Iron is an oxidant, so you don’t want to get too much. You also don’t want to be deficient, making you anemic and lethargic. Menstruating women need more than men.
Copper, like iron, should not be consumed to excess. I have never seen a multi-vitamin with more than 50% RDA (RDA is 2g) copper.
Sodium and chlorine are easily obtained from table salt. Most things get tastier with a little salt anyway.
Phytochemicals (or phytonutrients) are difficult. They are the tens of thousands of possibly protective substances in plants. They are not absolutely essential to life, but they may protect against cancer, stroke, macular degeneration, inflammation and all sorts of things.
It is very difficult to come to some sort of conclusion. The effects are certainly not obviously beneficial. Carotenoids, resveratrol and glucosinolate seems the most interesting, to me, though especially resveratrol is controversial.
The matter is further complicated by the issue of hormesis. Protecting from oxidant damage is good, but if you protect too well it seems to make it worse. For example, the positive effects of excercise (which inflicts oxidation damage to your body) can be negated by anti-oxidants. It seems that only if you stress your cells just enough, good things happen.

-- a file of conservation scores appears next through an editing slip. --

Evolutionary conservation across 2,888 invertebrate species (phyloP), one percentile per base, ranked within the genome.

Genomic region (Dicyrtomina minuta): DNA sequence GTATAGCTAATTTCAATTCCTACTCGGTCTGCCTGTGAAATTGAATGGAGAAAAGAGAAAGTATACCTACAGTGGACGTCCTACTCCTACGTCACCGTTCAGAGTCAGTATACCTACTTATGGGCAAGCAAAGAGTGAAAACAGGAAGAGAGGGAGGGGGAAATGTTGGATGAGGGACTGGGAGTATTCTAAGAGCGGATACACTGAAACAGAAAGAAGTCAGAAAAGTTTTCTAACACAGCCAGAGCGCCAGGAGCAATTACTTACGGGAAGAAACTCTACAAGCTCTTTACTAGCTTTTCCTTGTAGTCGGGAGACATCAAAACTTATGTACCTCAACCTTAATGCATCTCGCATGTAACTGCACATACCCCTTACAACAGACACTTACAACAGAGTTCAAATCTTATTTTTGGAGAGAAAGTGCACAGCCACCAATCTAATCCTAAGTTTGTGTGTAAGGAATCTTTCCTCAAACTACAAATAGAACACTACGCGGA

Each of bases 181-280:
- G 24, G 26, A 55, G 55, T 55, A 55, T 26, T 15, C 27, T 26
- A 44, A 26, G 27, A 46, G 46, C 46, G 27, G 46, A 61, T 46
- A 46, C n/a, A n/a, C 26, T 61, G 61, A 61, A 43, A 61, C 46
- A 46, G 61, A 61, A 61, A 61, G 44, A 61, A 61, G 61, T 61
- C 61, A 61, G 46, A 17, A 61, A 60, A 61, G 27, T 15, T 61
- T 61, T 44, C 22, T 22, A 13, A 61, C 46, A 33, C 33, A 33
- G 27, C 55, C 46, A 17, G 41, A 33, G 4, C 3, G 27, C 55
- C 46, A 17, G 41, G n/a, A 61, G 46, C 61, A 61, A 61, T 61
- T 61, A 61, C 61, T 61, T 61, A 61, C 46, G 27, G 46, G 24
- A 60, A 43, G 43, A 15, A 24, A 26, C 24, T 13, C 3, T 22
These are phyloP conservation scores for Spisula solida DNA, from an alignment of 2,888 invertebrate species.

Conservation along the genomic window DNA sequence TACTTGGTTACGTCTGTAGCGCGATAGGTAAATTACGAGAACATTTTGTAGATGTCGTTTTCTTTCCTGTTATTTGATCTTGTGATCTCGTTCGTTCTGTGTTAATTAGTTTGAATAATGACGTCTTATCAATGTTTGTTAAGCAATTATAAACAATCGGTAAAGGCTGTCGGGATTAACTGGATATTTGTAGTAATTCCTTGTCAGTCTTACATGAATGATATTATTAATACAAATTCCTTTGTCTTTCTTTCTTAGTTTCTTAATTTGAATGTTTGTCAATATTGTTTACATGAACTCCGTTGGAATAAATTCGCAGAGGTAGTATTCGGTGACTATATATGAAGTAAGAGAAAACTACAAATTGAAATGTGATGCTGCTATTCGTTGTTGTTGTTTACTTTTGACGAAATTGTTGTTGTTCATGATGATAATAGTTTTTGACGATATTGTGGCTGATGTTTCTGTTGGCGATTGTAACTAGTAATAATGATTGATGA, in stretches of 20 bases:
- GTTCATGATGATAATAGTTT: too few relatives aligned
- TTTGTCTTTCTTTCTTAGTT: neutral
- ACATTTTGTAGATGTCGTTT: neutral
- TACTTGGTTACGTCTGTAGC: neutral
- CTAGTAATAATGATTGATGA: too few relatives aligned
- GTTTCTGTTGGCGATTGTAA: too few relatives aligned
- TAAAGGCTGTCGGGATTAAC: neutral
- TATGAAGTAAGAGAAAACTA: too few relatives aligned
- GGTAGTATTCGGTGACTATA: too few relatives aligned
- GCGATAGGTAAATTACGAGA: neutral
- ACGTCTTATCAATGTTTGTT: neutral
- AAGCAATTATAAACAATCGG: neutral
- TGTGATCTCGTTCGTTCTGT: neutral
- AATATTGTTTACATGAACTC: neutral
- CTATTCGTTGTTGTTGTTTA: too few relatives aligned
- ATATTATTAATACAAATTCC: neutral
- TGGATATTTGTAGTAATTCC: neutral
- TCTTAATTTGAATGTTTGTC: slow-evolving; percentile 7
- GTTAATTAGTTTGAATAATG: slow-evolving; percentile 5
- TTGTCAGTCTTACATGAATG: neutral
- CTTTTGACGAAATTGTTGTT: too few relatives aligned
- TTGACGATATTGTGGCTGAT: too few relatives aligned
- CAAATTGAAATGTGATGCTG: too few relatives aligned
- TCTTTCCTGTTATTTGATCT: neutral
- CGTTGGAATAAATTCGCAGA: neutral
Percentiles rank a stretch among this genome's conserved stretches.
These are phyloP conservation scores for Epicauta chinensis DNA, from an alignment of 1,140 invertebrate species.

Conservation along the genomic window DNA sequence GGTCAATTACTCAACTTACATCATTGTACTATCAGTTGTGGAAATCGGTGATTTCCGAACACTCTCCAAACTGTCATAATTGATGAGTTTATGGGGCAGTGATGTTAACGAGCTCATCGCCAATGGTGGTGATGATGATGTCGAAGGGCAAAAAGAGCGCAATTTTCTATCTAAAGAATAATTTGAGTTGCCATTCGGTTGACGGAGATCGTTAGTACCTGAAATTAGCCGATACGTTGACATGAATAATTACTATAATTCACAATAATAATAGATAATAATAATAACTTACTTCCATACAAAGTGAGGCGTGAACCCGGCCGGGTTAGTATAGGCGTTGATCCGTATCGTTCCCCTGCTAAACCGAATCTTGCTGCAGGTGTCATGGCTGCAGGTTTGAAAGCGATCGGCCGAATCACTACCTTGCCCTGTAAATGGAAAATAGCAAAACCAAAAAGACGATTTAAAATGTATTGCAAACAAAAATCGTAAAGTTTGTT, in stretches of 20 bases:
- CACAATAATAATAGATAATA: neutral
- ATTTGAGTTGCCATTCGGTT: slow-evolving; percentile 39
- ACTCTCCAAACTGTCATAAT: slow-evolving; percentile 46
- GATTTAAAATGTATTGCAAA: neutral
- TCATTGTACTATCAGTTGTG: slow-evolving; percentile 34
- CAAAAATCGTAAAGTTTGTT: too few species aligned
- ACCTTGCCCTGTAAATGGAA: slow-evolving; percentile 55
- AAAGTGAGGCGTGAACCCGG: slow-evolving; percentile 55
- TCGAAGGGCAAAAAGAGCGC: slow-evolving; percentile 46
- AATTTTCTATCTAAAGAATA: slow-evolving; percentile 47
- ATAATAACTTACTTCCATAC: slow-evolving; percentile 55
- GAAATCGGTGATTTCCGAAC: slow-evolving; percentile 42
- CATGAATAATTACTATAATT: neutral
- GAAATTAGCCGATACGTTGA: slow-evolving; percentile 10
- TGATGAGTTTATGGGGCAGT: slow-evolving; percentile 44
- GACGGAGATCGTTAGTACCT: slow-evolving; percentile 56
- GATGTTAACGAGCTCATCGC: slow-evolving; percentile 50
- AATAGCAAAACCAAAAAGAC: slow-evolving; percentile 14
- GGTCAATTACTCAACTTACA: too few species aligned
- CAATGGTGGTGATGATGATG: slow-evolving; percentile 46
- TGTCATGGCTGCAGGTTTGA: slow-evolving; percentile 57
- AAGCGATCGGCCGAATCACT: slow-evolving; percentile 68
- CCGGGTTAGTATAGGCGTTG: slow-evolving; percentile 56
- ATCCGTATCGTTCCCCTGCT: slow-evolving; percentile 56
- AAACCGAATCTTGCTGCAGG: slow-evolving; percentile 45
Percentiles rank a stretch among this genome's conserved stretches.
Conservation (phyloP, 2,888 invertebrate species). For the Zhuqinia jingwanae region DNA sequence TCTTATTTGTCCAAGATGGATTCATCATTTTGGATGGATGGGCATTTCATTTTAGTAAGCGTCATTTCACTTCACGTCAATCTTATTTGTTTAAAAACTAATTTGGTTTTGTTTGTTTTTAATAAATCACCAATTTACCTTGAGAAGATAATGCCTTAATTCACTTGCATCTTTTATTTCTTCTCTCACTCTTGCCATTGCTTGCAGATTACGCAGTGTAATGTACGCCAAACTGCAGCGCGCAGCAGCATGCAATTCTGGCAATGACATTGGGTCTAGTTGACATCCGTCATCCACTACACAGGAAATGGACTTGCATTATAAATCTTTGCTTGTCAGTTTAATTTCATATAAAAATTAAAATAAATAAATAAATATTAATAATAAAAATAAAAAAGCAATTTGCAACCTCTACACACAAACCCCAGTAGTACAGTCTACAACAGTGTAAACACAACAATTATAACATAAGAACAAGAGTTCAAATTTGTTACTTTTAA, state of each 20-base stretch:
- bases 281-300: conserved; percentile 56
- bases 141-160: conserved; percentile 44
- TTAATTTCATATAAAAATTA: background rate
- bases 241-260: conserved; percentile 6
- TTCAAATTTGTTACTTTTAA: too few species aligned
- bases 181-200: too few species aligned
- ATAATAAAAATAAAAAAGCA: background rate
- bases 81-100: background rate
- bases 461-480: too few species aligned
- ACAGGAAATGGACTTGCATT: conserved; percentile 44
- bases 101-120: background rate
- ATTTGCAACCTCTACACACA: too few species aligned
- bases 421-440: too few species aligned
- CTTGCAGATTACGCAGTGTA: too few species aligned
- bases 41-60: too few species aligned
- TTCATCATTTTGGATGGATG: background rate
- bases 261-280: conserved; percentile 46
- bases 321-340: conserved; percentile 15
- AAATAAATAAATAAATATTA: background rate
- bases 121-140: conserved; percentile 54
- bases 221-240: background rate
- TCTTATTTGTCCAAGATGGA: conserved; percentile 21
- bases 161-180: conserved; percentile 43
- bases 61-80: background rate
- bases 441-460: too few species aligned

In my personal opinion hormesis is the single most confounding factor of longevity science. It is just like with training a muscle. If you train it too much, you may overtrain and it becomes weaker instead of stronger. If you don’t get any oxidative stress, you don’t “train” your body and trigger the beneficial heat shock responses and gene expressions, but if you get too much you “overtrain” and just break down your cells. Since so many different things adds oxidative stress and so many other things protect from it and since it seems almost impossible to know (I suppose blood tests could one day be developed) if you get too much or too little, it is very hard to know what anti-oxidants will do to your body.
The actual recipe for one day
Where possible and not too expensive, I will use organically grown ingredients, to avoid pesticides. I don’t think the benefit is large, so I won’t go to special stores or pay a premium of more than 10% or so. Oat, broccoli, berries and tomatoes are the ingredients below that I think might benefit from not having pesticides.